Frequently, people think of all divorce attorneys as being the same. Most people assume that we all do the same thing, the same way. In fact, most people I come across assume that all divorce attorneys are out for blood and live to take everything we possibly can (kids, money, houses, hope, joy, the will to carry on, the right to breathe, etc…) away from the other spouse so that our client can have it.
I’ve met some of those attorneys. Their mentality is designed to fit a divorce in court where fighting is the way to a resolution. But, luckily for families that are looking at the very real possibility of a divorce, not all attorneys fit this bill.
Here are some important ways that Collaborative Divorce attorneys are similar to traditional divorce attorneys:
- They have all graduated from the same law schools and passed the same Bar Exams
- They all have the same license to practice law
- They are familiar with the statutes and case decisions that may influence your case
- Most currently do, or have practiced in traditional divorce cases prior to adopting the Collaborative Divorce negotiation process
- They can draft Separation Agreements, Consent Orders and other documents necessary to formalize a divorce agreement
- They can represent you in getting an actual divorce judgment from the court
But, obviously, there are differences. So, here are some of the most important ones:
- Collaborative attorneys are specially trained to administer and carry out the Collaborative Divorce negotiation process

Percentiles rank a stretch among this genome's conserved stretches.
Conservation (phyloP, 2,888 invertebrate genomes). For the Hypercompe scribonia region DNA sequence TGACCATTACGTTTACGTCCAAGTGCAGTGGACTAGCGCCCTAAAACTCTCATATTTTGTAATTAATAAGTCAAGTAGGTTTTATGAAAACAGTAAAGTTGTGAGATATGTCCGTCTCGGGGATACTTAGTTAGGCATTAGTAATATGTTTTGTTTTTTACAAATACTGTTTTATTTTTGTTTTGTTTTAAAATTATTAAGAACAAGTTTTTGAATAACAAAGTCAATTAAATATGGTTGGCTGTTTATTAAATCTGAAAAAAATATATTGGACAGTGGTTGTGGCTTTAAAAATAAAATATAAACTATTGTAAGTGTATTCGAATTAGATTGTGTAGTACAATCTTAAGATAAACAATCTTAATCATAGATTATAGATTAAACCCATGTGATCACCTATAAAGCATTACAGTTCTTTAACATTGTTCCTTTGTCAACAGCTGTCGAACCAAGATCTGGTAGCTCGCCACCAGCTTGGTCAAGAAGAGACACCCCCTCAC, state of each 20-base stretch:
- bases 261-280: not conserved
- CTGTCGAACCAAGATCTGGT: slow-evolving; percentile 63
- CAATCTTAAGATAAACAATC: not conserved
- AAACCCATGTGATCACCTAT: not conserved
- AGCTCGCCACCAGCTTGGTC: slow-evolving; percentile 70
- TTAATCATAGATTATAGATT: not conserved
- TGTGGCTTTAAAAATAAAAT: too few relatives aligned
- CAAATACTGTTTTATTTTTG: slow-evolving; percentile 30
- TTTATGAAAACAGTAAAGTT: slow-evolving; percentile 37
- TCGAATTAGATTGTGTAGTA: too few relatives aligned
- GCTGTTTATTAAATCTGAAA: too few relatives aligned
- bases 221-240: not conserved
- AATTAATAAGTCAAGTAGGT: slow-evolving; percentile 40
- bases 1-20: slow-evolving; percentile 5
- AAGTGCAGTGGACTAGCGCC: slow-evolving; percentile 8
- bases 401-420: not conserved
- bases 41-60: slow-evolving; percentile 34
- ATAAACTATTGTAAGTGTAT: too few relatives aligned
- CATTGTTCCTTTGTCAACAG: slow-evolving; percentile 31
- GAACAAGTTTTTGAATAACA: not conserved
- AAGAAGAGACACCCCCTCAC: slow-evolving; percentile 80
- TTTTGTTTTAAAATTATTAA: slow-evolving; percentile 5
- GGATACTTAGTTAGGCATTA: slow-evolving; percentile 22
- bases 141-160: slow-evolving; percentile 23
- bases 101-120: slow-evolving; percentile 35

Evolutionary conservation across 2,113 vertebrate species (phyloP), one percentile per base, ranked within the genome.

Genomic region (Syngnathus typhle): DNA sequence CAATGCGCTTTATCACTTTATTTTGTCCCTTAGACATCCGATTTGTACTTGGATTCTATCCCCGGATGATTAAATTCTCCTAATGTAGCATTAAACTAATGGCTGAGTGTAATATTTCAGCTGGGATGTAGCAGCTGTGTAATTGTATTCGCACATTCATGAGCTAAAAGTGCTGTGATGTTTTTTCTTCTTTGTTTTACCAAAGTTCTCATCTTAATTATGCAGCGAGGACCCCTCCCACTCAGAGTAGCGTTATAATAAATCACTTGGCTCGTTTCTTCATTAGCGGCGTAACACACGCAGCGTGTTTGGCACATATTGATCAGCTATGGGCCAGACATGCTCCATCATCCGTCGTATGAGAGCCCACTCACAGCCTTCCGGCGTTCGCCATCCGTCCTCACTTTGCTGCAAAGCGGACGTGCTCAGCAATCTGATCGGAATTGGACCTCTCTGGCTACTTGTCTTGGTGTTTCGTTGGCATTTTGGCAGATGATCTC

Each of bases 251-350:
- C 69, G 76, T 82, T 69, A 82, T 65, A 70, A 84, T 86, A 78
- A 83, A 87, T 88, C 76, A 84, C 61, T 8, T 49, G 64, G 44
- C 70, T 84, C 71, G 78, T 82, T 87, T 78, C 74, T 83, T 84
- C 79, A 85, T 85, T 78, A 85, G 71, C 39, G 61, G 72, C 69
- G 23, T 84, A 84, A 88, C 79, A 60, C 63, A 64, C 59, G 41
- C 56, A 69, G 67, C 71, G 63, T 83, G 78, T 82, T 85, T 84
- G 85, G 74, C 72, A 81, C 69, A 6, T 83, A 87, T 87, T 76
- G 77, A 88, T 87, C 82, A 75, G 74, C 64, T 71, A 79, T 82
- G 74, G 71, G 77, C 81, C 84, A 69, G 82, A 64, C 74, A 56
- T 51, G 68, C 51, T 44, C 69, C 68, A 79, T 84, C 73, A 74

- Collaborative attorneys are trained to both listen and communicate differently than traditional attorneys
- Collaborative Divorce attorneys are specifically trained to work with mental health professionals and financial neutrals to create the optimal divorce resolution for each individual family
- Collaborative attorneys are specially trained to identify and manage (but not treat) the emotional issues in a divorce, instead of ignoring them or making them worse
- Collaborative Divorce attorneys, by law in North Carolina, cannot go to court with you once you have begun the Collaborative Divorce Process (except for obtaining an actual divorce judgment).
- Collaborative Divorce attorneys believe that the best way to get their client what they need is to also work towards getting their client’s spouse what that spouse needs
- Collaborative attorneys will not threaten, leverage, coerce or demean your spouse or their attorney
- Collaborative Divorce attorneys do not look for “evidence” to “nail somebody to the wall”; they look for data to help clients make informed decisions
- Collaborative attorneys work with an eye toward preserving the family’s financial resources in the divorce, not just one person’s
- Collaborative attorneys work with the goal of preserving the family’s ability to function effectively after the divorce, especially when children are involved
There are other important differences between traditional divorce attorneys and Collaborative Divorce attorneys. But, these lists should give you a good summary of how working with a Collaborative Divorce attorney is different than working with a traditional divorce attorney
If you want to learn more about the differences between Collaborative Divorce and a traditional divorce, contact me or call me at 919-573-4860.
“How Do I Know if I’m Making the Right Decision?”
This is one of the most common dilemmas that people face in negotiating divorce, custody, alimony, equitable distribution and child support issues. In fact, the fear of making the wrong decision can paralyze people and prevent them from making any decisions.
In my last blog post, I talked about the negative impact of indecision. The fear of making the wrong decision is one powerful fear that feeds indecision.